Quebec City Travel Guide

Zingaro, I am a gipsy

Overlooking the lovely Saint Lawrence River, the charming old city of Quebec is a North American enclave with the sophistication of a city in France. Not surprising, since it was once a French colony and still clings to its French culture: you'll read and hear more French here than English. It also has a romantic French flair, more than 400 years of history, lush old stone architecture and trendy boutiques, vibrant pubs, and high-end restaurants and shops, all with a convivial Continental ambience.



Whether you're staying at the fantastic Chateau Frontenac, a massive historical building turned posh hotel, or to the west in the downtown area, you should make your way to Vieux-Quebec (Old Quebec), which still has its original fortress walls, to tour Basse-Ville (Lower Town) and Haute-Ville (Upper Town). The Old Quebec Funicular railway, a vertical lift, links the two neighborhoods. The best way to experience them is on walk through their intimate winding streets. Basse-Ville has its original street layout and the lanes are lined with old houses that now are home to many cafes, galleries and boutiques. The landmark Notre Dame des Victoires church and cobblestoned Place Royale square are two must-sees in Basse-Ville.


Quebec is the site of festivals year-round and the events fill the city with activities and fun things to do from winter through fall. One of the most popular is the Winter Carnival, which has attractions from a snow-sculpture competition to the winter-defying canoe race. The summer festival season starts with the Saint-Jean Baptiste Celebration, followed by the Festival d'Ete(Summer Festival) and its bonfires, fireworks, free music concerts and many other shows.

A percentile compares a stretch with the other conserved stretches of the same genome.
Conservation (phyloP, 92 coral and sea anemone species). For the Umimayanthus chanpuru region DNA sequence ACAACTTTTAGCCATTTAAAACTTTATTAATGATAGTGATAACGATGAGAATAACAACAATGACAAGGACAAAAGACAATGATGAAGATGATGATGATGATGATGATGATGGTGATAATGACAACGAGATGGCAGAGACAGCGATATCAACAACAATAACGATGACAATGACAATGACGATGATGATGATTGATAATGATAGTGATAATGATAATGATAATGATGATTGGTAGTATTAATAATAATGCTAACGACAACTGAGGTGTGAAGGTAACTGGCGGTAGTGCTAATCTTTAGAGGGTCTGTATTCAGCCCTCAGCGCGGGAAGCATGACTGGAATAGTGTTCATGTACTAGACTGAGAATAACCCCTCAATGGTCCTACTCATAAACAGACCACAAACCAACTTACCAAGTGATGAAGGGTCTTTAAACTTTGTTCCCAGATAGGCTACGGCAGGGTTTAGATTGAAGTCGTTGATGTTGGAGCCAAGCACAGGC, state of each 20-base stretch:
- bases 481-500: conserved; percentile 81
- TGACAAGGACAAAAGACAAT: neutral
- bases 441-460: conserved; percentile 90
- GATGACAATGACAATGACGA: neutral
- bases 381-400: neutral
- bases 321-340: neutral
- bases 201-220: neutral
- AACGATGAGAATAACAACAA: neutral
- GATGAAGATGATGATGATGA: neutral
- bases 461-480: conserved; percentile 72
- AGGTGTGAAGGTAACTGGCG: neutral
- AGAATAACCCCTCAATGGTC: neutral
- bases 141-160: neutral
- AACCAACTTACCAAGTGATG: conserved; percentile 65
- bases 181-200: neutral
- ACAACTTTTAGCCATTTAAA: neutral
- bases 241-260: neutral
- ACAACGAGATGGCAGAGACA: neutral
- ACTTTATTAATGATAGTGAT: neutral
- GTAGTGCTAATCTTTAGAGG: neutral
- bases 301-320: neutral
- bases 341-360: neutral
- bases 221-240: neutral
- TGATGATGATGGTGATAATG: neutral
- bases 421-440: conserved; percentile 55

Shopping and Dinning

The narrow streets of Old Quebecprovide endless opportunities for surprising discoveries. You'll find shops selling everything from windblown glass figures to vintage wines to leather goods and crafts by local artisans. Near Basse-Ville is the Marche du Vieux-Port farmers market, where you can buy fresh produce and enjoy homemade fare c at a variety of food stalls.


For sit-down dining, there are cafes and bistros scattered all over Quebec. Most feature French specialties, of course, from crepes, curds and local cheese at informal cafes to four-course meals at the trendy restaurants strung around the Chateau Frontenac. Though generally a quiet city, Quebec also has its fair share of night revels, with a lively entertainment district focused on Rue St. Jean and Grande Allee in the old town. A stroll around will turn up numerous clubs and bars offering a wide variety of music and other performances.

Where to Go in Quebec City


Hôtel Dominion 1912

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126 Rue Saint-Pierre
At rue Saint-Paul

Stylish Boutique Hotel

Musée Nationale des Beaux-Arts du Québec

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Parc des Champs-de-Bataille

Quebec art landmark

Manoir Montmorency

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2490 Avenue Royale

Overlooking the Falls and River

Chez Dagobert

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600, Grande-Allée Est

Party People Galore

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